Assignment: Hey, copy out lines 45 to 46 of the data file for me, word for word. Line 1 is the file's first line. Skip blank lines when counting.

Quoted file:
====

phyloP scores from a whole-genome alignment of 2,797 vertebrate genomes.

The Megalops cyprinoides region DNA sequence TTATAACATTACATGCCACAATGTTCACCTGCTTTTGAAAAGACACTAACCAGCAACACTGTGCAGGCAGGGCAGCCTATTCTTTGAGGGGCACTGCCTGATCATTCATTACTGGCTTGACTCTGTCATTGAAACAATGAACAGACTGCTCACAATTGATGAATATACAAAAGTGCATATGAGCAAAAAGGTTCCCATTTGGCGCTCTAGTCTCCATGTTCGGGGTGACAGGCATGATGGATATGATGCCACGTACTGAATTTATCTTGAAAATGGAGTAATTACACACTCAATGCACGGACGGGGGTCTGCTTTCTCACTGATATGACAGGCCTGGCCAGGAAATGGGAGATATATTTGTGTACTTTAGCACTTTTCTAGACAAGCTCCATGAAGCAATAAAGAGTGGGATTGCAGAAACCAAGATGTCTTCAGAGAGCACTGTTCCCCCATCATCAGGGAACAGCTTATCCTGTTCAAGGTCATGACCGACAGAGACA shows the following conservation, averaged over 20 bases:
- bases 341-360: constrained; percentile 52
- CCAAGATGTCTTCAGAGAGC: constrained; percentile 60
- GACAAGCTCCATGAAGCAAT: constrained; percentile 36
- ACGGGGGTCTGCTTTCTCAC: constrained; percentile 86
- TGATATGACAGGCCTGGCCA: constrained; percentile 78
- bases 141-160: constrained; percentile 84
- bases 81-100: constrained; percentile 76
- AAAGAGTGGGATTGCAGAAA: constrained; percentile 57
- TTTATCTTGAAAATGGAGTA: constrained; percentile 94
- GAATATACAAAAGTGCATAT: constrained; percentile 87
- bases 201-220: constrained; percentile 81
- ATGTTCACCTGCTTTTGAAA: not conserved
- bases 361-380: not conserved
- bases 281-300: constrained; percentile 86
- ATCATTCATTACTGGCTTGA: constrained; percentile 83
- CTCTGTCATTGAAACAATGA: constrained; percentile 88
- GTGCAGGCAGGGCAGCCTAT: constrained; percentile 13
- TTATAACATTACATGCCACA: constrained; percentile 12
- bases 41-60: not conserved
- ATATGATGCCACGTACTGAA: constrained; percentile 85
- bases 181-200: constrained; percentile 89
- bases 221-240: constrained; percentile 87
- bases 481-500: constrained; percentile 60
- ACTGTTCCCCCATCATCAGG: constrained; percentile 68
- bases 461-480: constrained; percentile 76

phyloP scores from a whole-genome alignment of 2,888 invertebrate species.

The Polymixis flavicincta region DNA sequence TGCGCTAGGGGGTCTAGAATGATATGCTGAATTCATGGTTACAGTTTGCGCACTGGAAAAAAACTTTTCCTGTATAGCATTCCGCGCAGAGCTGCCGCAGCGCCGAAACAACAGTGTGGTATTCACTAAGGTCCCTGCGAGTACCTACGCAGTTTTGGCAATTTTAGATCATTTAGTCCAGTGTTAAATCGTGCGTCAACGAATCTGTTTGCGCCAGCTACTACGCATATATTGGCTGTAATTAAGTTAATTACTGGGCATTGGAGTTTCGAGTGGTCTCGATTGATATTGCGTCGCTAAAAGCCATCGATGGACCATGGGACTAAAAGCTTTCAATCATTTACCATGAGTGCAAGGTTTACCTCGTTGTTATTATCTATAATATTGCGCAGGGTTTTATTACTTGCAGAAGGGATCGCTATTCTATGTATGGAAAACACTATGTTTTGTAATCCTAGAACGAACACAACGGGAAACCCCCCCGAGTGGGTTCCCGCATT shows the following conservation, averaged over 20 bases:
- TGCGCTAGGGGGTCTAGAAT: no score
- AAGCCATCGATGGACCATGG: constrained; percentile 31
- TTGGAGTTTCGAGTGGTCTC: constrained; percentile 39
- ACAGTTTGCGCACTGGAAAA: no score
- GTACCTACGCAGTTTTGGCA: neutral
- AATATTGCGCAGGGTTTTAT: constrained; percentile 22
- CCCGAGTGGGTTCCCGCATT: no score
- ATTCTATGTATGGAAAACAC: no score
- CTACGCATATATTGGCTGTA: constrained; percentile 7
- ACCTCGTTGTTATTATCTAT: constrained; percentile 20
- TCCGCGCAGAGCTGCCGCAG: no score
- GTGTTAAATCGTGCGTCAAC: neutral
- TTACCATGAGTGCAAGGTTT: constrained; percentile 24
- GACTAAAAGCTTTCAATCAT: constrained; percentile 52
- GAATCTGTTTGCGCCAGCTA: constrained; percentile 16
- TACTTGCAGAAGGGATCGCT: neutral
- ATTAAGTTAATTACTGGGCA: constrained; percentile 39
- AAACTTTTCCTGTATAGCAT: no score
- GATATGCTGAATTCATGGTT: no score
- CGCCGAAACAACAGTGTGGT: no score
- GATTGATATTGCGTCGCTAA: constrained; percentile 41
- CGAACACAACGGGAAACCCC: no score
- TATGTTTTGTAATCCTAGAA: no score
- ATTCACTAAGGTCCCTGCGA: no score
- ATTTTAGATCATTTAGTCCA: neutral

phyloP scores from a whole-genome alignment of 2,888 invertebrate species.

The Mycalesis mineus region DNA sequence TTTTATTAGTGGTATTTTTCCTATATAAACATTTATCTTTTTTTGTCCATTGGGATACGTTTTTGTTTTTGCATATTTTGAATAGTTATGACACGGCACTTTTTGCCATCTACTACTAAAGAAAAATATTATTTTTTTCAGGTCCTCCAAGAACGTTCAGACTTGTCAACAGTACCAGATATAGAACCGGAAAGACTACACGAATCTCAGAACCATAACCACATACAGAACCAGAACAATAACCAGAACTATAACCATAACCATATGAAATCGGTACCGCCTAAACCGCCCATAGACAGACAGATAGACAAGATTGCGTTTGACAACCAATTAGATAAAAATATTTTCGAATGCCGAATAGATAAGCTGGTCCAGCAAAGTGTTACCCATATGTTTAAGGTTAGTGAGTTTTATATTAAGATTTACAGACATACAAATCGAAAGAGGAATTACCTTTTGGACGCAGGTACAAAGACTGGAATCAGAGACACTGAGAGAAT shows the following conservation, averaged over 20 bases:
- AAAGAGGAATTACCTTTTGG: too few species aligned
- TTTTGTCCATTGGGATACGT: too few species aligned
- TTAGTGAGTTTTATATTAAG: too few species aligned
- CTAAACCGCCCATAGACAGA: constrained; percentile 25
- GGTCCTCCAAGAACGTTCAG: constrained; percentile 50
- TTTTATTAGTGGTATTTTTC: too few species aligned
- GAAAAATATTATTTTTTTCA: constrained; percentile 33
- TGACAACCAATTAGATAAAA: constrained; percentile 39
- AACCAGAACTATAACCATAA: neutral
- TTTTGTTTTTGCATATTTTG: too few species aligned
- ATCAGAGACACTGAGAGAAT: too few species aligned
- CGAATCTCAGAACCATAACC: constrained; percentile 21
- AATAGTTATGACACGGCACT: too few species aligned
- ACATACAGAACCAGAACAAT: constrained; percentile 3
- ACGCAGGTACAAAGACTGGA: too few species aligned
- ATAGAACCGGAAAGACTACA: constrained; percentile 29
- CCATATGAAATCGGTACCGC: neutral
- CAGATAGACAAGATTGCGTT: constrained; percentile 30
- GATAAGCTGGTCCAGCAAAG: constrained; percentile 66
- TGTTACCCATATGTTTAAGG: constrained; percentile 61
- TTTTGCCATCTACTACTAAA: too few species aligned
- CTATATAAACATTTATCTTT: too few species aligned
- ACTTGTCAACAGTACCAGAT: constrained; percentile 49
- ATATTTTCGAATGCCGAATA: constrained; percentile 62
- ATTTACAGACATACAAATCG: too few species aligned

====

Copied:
- TACTTGCAGAAGGGATCGCT: neutral
- ATTAAGTTAATTACTGGGCA: constrained; percentile 39